If you use/used the CreateErrorResponse method mentioned above, you will end up relying on the HttpError class which is another ghost of the Web API past rejuvenated by the compatibility shim.

HttpError was traditionally used by Web API to serve up error information to the client in a (kind of) standardized way. It contained properties such as ModelState, MessageDetail or StackTrace.

It was used by not just the CreateErrorResponse extension method but also by a bunch of IHttpActionResults – InvalidModelStateResult, ExceptionResult and BadRequestErrorMessageResult. As a result, HttpError is back to facilitate all of these types.

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ASP.NET Hosting - ASPHostPortal.com :: How to Check Duplicate User Names In ASP.NET Web Pages Sites

clock October 5, 2015 11:39 by author Kenny

How to Check Duplicate User Names In ASP.NET Web Pages Sites

The Web Pages Starter Site template provides a useful starting point for developing a Razor Web Pages site that includes membership. But it doesn't include any mechanism for preventing duplicate user names. This article offers one solution to the problem that uses jQuery.

If you ask how to prevent duplicate user names in forums, one of the suggestions that is often put forward is to apply a unique constraint in the database column that holds the user name. Any attempt to submit a duplicate value will result in an exception being raised in the relevant database provider. You can catch this exception and show the user an appropriate message. This works but it's a fairly clunky solution. And many people feel that you should not use exceptions as a means to manage your business rules.

The solution featured in this article uses AJAX to query the database and to give the user immediate feedback when they enter their chosen user name. The AJAX call requests a page that exists purely to query the database to see if the selected user name is already in use. The solution also includes a server side chekc to ensure that users who have disabled JavaScript so not slip through the net. The solution requires a couple of amendments to the Register.cshtml file in the Starter Site, and the addition of 3 files. But first, the changes to the Register.cshtml page. The first change is in the inclusion of a JavaScript file called dupecheck.js.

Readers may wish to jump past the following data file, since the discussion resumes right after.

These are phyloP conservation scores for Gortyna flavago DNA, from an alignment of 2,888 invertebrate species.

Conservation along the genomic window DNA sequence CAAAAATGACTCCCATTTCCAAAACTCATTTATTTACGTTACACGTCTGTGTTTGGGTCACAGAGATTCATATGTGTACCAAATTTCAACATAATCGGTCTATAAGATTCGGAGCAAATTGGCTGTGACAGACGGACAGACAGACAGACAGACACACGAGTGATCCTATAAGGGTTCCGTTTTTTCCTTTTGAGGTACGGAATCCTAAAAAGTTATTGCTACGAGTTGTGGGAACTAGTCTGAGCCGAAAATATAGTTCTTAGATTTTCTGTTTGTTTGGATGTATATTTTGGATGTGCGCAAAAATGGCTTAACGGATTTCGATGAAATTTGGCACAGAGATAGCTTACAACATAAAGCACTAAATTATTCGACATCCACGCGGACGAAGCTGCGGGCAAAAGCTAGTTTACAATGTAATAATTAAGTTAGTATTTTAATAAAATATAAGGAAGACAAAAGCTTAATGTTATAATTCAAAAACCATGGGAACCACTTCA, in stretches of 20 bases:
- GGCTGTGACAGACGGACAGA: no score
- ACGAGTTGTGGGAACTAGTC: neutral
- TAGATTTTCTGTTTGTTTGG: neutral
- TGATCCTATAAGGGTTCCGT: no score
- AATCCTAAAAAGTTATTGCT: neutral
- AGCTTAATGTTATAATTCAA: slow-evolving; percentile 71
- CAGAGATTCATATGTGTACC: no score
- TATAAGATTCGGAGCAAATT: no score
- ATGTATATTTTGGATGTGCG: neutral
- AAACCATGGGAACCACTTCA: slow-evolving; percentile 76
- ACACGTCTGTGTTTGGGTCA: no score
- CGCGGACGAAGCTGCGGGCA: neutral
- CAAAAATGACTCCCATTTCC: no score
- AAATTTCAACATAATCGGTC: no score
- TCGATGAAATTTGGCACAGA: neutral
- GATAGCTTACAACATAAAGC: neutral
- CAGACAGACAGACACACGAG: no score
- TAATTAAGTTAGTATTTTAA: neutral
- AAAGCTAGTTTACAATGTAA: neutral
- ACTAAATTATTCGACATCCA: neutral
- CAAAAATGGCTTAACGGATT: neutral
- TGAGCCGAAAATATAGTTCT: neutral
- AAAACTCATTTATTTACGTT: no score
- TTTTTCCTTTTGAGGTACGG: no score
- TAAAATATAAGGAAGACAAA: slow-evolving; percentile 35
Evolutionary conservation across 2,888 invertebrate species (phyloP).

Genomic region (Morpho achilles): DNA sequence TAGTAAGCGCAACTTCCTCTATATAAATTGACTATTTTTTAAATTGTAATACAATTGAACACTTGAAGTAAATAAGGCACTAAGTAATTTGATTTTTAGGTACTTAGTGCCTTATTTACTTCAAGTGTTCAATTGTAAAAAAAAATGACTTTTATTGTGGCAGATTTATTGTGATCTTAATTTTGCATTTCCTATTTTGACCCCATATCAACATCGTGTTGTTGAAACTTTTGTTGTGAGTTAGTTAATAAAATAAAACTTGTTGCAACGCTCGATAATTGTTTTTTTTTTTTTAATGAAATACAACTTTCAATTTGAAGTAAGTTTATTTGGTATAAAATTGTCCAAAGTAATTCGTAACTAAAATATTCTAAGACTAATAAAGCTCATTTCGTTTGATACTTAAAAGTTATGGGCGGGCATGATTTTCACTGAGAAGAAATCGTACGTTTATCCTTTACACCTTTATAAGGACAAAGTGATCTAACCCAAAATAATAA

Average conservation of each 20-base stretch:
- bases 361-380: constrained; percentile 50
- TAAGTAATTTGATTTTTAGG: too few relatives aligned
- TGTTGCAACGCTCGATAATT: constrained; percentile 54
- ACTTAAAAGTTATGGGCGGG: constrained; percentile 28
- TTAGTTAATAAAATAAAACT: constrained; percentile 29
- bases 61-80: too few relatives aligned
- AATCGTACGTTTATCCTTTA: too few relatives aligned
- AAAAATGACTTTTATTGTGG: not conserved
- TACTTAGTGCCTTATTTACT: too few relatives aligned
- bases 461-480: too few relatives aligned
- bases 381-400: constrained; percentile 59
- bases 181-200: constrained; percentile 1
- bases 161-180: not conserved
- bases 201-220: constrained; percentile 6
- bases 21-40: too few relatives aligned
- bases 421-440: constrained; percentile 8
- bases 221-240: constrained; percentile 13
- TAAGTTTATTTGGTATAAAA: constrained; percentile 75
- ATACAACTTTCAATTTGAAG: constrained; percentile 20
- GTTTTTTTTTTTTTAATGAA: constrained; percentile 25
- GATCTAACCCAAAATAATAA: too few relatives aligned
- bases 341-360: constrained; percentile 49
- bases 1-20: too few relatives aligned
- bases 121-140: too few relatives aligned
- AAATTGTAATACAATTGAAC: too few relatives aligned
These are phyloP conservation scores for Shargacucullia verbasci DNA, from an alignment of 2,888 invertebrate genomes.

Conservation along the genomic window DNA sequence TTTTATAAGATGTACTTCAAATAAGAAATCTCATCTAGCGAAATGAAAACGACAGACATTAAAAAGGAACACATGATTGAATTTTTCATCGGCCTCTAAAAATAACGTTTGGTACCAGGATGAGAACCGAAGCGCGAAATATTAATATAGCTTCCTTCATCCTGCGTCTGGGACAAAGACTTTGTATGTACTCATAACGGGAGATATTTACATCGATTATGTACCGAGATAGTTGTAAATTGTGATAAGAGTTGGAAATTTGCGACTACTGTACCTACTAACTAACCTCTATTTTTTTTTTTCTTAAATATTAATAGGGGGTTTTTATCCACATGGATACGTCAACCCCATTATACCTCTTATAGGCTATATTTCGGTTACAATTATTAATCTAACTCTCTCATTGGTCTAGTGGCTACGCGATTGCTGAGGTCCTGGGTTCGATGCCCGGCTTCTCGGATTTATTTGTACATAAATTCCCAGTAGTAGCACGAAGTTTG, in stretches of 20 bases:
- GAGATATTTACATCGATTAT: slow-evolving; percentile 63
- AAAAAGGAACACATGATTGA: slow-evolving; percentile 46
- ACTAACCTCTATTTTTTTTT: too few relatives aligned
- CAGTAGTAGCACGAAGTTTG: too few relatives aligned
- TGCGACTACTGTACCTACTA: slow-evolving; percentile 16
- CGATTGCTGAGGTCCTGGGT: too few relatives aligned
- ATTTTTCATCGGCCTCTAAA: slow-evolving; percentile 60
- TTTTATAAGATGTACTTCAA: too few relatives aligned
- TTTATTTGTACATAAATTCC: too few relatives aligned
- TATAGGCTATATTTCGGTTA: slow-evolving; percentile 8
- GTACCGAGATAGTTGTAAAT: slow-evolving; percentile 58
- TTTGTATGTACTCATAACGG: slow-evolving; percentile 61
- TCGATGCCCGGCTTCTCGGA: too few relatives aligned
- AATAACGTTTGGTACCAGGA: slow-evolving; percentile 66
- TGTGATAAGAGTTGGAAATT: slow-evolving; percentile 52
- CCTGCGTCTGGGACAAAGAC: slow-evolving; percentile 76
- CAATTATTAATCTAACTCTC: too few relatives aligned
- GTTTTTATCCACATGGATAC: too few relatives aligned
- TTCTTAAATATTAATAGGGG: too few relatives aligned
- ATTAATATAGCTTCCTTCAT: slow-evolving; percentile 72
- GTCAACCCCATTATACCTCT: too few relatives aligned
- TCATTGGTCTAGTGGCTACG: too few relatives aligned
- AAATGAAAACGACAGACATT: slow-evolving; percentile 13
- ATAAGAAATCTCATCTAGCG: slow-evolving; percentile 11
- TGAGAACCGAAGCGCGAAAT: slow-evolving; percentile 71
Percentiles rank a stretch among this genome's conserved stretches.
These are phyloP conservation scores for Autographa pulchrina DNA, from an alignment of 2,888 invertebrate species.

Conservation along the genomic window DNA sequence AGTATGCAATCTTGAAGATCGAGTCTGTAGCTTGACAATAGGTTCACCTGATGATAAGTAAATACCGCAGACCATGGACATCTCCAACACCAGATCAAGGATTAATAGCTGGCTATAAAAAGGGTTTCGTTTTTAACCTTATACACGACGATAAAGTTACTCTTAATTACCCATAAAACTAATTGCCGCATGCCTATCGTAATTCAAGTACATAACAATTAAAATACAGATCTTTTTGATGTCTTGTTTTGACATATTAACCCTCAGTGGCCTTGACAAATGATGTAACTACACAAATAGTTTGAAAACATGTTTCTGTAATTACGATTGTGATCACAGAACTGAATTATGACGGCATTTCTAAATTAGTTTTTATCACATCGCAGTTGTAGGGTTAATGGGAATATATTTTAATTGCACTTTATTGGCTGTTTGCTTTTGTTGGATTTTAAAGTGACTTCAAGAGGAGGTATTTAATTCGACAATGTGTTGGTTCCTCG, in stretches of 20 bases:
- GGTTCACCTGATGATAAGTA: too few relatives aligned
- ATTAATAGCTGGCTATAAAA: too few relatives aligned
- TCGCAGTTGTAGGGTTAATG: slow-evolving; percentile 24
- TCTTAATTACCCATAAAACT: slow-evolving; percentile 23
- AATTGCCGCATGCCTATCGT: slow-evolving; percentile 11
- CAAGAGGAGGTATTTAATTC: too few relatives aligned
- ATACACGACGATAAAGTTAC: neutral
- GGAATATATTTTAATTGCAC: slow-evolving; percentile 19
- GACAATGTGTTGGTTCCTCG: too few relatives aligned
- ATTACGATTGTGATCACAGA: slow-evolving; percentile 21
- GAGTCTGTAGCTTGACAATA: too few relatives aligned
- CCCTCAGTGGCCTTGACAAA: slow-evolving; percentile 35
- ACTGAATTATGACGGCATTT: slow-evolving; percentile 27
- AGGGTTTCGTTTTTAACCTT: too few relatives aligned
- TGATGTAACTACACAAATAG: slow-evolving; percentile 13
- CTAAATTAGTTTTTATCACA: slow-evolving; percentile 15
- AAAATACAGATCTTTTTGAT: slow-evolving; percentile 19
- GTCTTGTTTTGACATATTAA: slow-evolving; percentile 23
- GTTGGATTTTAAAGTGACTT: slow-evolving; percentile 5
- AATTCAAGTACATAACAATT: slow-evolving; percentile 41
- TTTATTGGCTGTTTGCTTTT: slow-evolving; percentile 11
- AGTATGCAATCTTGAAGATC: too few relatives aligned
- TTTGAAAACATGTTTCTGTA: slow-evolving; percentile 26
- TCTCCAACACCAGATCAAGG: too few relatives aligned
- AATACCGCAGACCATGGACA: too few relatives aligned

@* Remove this section if you are using bundling *@
@section Scripts {
    <script src="~/Scripts/jquery.validate.min.js"></script>
    <script src="~/Scripts/jquery.validate.unobtrusive.min.js"></script>
    <script src="~/Scripts/dupecheck.js"></script>
}

And the second is the server side check to see if the username is in use:

if(Functions.IsDuplicate(email)){
    ModelState.AddError("email", "User name is already taken");
}

I placed this in the if(IsPost) section just after the initial variables that represent the submitted values (email, password and confirmPassword) are declared. The code calls a function named IsDuplicate. The function is declared in a file called Functions.cshtml which is placed in a folder called App_Code:

@functions {
    public static bool IsDuplicate(string username){
        var db = Database.Open("StarterSite");
        var commandText = @"SELECT COUNT(Email) FROM UserProfile WHERE Email = @0";
        return (int)db.QueryValue(commandText, username) > 0;
    }
}

Note that the name of the folder is important. The function returns a bool. The value of the bool is determined as a result if the SQL query which gets a count of the rows containing the provided user name. By default, the Starter Site uses a column called Email in the UserProfile table for the storage of user names. This function is also called in a separate file named DupeCheck.cshtml. This file is placed in the root of the site:

@{
    Layout = null;
    if(IsAjax){
        var username = Request["username"];
        var result = Functions.IsDuplicate(username);
        Json.Write(new { isDupe = result }, Response.Output);
    }
}